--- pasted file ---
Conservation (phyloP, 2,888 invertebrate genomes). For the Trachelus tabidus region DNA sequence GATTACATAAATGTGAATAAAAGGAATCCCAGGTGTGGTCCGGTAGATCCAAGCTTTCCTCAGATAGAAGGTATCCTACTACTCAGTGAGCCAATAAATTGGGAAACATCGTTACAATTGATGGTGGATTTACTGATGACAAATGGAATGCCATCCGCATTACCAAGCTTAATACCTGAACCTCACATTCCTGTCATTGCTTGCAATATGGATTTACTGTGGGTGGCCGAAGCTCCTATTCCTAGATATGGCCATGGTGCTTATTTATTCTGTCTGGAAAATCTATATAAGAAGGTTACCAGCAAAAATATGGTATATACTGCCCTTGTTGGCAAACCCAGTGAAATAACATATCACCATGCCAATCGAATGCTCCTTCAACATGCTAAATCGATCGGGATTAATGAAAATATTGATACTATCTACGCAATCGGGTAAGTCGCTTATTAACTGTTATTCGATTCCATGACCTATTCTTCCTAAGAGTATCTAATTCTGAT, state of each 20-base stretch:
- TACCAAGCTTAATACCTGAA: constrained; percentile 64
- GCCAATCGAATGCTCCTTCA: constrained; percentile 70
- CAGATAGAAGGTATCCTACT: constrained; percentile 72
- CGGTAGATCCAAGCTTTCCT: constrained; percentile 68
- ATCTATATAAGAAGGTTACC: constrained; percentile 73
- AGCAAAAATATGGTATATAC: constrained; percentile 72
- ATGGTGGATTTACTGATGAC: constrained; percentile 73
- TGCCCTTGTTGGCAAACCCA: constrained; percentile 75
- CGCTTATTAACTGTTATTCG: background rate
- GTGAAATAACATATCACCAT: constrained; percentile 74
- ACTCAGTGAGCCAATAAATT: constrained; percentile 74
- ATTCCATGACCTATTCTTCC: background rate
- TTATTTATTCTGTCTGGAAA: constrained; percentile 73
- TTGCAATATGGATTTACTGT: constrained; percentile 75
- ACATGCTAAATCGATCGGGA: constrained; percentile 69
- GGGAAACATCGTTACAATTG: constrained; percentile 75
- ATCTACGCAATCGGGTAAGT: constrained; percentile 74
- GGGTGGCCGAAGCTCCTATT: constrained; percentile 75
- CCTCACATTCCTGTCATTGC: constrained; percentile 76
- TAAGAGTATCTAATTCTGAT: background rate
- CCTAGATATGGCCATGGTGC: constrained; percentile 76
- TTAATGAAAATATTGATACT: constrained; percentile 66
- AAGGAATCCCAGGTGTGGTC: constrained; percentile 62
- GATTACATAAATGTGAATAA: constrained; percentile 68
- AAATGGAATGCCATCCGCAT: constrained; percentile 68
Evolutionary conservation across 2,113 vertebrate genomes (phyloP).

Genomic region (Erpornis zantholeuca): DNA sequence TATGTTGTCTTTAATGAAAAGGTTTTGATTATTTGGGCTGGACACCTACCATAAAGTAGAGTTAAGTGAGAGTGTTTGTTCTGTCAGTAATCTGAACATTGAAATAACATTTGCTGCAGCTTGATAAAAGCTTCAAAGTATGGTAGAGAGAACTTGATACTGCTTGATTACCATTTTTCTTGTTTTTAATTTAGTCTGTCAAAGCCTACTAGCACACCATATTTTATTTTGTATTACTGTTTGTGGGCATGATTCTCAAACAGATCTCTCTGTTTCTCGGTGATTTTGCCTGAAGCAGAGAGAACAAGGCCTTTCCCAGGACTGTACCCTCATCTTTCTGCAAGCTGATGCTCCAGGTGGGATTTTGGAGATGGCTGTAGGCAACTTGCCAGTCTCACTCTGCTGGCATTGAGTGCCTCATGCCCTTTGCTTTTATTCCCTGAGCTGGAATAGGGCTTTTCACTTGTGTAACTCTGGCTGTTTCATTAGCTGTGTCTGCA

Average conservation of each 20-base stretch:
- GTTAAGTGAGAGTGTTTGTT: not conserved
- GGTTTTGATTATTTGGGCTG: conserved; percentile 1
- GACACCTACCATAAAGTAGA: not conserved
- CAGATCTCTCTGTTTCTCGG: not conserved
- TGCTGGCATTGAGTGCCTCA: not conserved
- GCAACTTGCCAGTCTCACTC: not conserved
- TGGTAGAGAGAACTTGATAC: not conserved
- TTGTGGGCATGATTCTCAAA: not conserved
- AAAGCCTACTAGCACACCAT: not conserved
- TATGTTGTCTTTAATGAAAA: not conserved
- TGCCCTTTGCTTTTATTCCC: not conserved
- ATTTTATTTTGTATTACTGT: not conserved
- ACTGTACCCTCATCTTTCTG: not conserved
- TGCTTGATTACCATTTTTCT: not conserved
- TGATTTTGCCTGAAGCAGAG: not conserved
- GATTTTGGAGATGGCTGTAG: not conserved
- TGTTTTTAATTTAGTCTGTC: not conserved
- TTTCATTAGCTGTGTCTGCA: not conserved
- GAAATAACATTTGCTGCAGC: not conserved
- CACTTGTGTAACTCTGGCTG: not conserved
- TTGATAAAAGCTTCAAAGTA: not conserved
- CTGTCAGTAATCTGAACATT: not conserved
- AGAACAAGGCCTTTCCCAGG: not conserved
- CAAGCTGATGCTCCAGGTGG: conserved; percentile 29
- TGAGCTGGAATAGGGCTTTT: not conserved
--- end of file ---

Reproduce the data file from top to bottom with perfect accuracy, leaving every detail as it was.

Conservation (phyloP, 2,888 invertebrate genomes). For the Trachelus tabidus region DNA sequence GATTACATAAATGTGAATAAAAGGAATCCCAGGTGTGGTCCGGTAGATCCAAGCTTTCCTCAGATAGAAGGTATCCTACTACTCAGTGAGCCAATAAATTGGGAAACATCGTTACAATTGATGGTGGATTTACTGATGACAAATGGAATGCCATCCGCATTACCAAGCTTAATACCTGAACCTCACATTCCTGTCATTGCTTGCAATATGGATTTACTGTGGGTGGCCGAAGCTCCTATTCCTAGATATGGCCATGGTGCTTATTTATTCTGTCTGGAAAATCTATATAAGAAGGTTACCAGCAAAAATATGGTATATACTGCCCTTGTTGGCAAACCCAGTGAAATAACATATCACCATGCCAATCGAATGCTCCTTCAACATGCTAAATCGATCGGGATTAATGAAAATATTGATACTATCTACGCAATCGGGTAAGTCGCTTATTAACTGTTATTCGATTCCATGACCTATTCTTCCTAAGAGTATCTAATTCTGAT, state of each 20-base stretch:
- TACCAAGCTTAATACCTGAA: constrained; percentile 64
- GCCAATCGAATGCTCCTTCA: constrained; percentile 70
- CAGATAGAAGGTATCCTACT: constrained; percentile 72
- CGGTAGATCCAAGCTTTCCT: constrained; percentile 68
- ATCTATATAAGAAGGTTACC: constrained; percentile 73
- AGCAAAAATATGGTATATAC: constrained; percentile 72
- ATGGTGGATTTACTGATGAC: constrained; percentile 73
- TGCCCTTGTTGGCAAACCCA: constrained; percentile 75
- CGCTTATTAACTGTTATTCG: background rate
- GTGAAATAACATATCACCAT: constrained; percentile 74
- ACTCAGTGAGCCAATAAATT: constrained; percentile 74
- ATTCCATGACCTATTCTTCC: background rate
- TTATTTATTCTGTCTGGAAA: constrained; percentile 73
- TTGCAATATGGATTTACTGT: constrained; percentile 75
- ACATGCTAAATCGATCGGGA: constrained; percentile 69
- GGGAAACATCGTTACAATTG: constrained; percentile 75
- ATCTACGCAATCGGGTAAGT: constrained; percentile 74
- GGGTGGCCGAAGCTCCTATT: constrained; percentile 75
- CCTCACATTCCTGTCATTGC: constrained; percentile 76
- TAAGAGTATCTAATTCTGAT: background rate
- CCTAGATATGGCCATGGTGC: constrained; percentile 76
- TTAATGAAAATATTGATACT: constrained; percentile 66
- AAGGAATCCCAGGTGTGGTC: constrained; percentile 62
- GATTACATAAATGTGAATAA: constrained; percentile 68
- AAATGGAATGCCATCCGCAT: constrained; percentile 68
Evolutionary conservation across 2,113 vertebrate genomes (phyloP).

Genomic region (Erpornis zantholeuca): DNA sequence TATGTTGTCTTTAATGAAAAGGTTTTGATTATTTGGGCTGGACACCTACCATAAAGTAGAGTTAAGTGAGAGTGTTTGTTCTGTCAGTAATCTGAACATTGAAATAACATTTGCTGCAGCTTGATAAAAGCTTCAAAGTATGGTAGAGAGAACTTGATACTGCTTGATTACCATTTTTCTTGTTTTTAATTTAGTCTGTCAAAGCCTACTAGCACACCATATTTTATTTTGTATTACTGTTTGTGGGCATGATTCTCAAACAGATCTCTCTGTTTCTCGGTGATTTTGCCTGAAGCAGAGAGAACAAGGCCTTTCCCAGGACTGTACCCTCATCTTTCTGCAAGCTGATGCTCCAGGTGGGATTTTGGAGATGGCTGTAGGCAACTTGCCAGTCTCACTCTGCTGGCATTGAGTGCCTCATGCCCTTTGCTTTTATTCCCTGAGCTGGAATAGGGCTTTTCACTTGTGTAACTCTGGCTGTTTCATTAGCTGTGTCTGCA

Average conservation of each 20-base stretch:
- GTTAAGTGAGAGTGTTTGTT: not conserved
- GGTTTTGATTATTTGGGCTG: conserved; percentile 1
- GACACCTACCATAAAGTAGA: not conserved
- CAGATCTCTCTGTTTCTCGG: not conserved
- TGCTGGCATTGAGTGCCTCA: not conserved
- GCAACTTGCCAGTCTCACTC: not conserved
- TGGTAGAGAGAACTTGATAC: not conserved
- TTGTGGGCATGATTCTCAAA: not conserved
- AAAGCCTACTAGCACACCAT: not conserved
- TATGTTGTCTTTAATGAAAA: not conserved
- TGCCCTTTGCTTTTATTCCC: not conserved
- ATTTTATTTTGTATTACTGT: not conserved
- ACTGTACCCTCATCTTTCTG: not conserved
- TGCTTGATTACCATTTTTCT: not conserved
- TGATTTTGCCTGAAGCAGAG: not conserved
- GATTTTGGAGATGGCTGTAG: not conserved
- TGTTTTTAATTTAGTCTGTC: not conserved
- TTTCATTAGCTGTGTCTGCA: not conserved
- GAAATAACATTTGCTGCAGC: not conserved
- CACTTGTGTAACTCTGGCTG: not conserved
- TTGATAAAAGCTTCAAAGTA: not conserved
- CTGTCAGTAATCTGAACATT: not conserved
- AGAACAAGGCCTTTCCCAGG: not conserved
- CAAGCTGATGCTCCAGGTGG: conserved; percentile 29
- TGAGCTGGAATAGGGCTTTT: not conserved